Federal investigation finds airport worker killed on New Year’s Eve was told not to go near jet engine

A new federal investigation has found that Courtney Edwards, the 34-year-old ground worker at the Montgomery Regional Airport Alabama who died after being sucked into a jet engine on New Year’s Eve, was repeatedly told not to go near the engine before her fatal accident.

Ms Edwards was working at the airport on 31 December when an Envoy Air flight from Dallas, Texas, operating as American Eagle flight ENY3408 arrived in Montgomery, Alabama. Minutes later, she passed too close to a running engines on the plane and was killed.

A preliminary report published on Monday by the National Transportation Safety Board (NTSB) found that safety protocols were not properly followed in Ms Edwards’ death.

According to the report, the plane’s pilots decided to leave the engines running for a two-minute cooldown period following the plane’s arrival at the airport until the plane could be connected to ground power.

Per the report, the pilots informed airport workers that they were leaving engines running and that the workers themselves were briefed in two separate safety meetings that the plane’s engines would be left running for a period of time following its arrival and not to approach them.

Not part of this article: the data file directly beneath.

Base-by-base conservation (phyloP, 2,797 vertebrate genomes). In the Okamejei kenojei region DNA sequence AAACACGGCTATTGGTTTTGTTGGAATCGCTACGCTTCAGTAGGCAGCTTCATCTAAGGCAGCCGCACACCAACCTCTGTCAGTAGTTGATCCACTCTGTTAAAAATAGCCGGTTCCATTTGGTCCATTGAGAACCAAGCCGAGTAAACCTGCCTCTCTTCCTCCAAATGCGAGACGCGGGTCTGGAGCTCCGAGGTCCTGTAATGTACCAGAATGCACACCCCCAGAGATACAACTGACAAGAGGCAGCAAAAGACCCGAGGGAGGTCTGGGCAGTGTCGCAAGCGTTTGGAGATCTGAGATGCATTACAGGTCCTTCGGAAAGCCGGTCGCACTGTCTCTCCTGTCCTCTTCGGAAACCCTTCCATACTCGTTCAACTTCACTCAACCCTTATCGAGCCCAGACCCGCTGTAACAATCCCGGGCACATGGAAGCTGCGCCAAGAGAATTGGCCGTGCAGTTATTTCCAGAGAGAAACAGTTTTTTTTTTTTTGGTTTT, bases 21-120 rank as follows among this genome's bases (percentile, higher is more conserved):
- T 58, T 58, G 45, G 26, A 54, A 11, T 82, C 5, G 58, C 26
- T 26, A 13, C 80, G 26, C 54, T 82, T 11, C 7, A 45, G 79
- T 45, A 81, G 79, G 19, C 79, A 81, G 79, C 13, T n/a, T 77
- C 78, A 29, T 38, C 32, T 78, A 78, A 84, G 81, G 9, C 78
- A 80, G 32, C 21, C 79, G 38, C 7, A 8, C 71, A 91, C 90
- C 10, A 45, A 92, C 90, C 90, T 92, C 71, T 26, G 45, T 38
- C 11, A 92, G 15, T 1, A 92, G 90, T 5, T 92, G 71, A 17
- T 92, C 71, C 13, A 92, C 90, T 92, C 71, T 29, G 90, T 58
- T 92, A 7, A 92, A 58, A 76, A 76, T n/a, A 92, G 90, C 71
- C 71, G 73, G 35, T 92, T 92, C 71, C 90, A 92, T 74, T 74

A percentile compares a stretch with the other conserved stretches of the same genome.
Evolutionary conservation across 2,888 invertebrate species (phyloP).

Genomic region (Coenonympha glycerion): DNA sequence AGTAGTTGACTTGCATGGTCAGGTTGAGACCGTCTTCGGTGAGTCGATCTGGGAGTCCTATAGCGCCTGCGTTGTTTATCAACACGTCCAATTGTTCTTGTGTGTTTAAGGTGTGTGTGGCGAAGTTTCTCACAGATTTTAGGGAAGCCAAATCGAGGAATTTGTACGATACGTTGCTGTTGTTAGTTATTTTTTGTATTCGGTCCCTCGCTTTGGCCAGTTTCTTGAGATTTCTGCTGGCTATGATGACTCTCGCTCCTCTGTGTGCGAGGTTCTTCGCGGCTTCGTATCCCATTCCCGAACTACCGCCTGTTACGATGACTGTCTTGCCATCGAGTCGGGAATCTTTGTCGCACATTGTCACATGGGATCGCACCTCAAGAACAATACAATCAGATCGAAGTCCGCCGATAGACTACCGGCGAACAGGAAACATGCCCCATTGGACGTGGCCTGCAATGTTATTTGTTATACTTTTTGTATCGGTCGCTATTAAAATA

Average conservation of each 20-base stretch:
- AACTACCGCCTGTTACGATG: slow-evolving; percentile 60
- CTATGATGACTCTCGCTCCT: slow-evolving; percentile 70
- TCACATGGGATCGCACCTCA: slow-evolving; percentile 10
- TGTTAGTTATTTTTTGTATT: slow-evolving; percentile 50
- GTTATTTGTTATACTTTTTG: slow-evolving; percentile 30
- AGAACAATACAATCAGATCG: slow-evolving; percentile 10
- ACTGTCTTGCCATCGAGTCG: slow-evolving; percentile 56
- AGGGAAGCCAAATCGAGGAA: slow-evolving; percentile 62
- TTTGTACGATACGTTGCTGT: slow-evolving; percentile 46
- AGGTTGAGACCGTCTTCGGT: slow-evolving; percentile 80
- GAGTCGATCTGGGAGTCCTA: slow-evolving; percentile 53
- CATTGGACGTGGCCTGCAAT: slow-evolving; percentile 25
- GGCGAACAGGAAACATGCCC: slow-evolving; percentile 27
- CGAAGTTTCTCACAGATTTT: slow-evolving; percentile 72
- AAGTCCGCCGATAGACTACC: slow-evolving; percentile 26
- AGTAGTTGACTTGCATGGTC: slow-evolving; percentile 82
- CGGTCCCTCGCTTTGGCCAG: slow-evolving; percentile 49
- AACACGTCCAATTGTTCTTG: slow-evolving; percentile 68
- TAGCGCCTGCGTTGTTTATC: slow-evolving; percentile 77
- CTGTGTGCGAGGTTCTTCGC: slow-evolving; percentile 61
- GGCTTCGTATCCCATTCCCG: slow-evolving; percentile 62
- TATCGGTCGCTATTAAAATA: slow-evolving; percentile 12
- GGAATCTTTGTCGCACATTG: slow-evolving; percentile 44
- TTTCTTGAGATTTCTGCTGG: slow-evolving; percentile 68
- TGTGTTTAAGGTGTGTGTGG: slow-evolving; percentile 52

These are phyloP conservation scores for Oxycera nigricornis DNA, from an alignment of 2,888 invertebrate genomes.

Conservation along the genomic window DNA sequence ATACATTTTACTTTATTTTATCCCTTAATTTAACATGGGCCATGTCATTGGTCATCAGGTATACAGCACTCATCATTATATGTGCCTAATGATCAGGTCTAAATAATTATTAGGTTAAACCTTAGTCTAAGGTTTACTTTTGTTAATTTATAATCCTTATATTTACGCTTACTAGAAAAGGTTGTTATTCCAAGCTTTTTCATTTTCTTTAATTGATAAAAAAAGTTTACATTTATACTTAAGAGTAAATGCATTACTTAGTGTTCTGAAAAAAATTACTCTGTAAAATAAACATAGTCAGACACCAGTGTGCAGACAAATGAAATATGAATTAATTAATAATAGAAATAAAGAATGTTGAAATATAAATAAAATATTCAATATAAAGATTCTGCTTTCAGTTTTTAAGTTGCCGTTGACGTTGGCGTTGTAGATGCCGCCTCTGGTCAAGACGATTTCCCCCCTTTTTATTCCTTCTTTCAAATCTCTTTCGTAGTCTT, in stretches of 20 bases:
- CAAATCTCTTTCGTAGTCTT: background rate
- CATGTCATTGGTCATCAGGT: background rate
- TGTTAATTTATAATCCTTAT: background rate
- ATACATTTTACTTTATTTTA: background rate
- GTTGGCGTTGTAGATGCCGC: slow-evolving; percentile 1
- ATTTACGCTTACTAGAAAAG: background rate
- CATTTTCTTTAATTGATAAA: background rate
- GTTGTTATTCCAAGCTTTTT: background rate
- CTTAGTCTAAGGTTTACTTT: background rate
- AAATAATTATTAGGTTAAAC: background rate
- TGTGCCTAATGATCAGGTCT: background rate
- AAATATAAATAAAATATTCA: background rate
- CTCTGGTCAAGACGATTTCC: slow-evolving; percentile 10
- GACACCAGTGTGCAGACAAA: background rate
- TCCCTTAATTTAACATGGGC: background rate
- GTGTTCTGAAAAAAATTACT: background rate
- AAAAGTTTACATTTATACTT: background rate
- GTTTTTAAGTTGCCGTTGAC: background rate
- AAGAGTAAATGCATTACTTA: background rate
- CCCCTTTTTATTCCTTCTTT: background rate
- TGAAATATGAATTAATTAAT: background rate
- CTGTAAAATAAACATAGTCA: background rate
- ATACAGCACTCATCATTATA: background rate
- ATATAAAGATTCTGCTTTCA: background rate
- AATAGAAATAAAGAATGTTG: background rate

In addition to the verbal warnings, the NTSB report also states that the plane appeared to have rotating beacons illuminated to signal that the engine was still on.

The report also notes that the American Eagle Ground Operations Manual tells employees to “NEVER approach an aircraft to position ground equipment next to an aircraft or open cargo bin doors until the engines are shut down and the rotating beacon(s) turned off, except when conducting an approved single engine turn.”

As the captain of the aircraft was beginning the process of shutting down the engine on the plane’s right side, they got an alert that the the forward cargo door had been opened — at which point the plane’s first officer opened his window to tell the ramp agent that the engines were still on.

Shortly thereafter, the plane shook violently as Ms Edwards, a mother, tragically lost her life.

According to the report, a ramp agent “observed [Ms Edwards] as she began to move away from the airplane before he turned to lower the cord for the ground power. Shortly thereafter he heard a “bang” and the engine shut down.”

The preliminary NTSB report runs only four pages. It is not yet known when the NTSB will release a full, final report.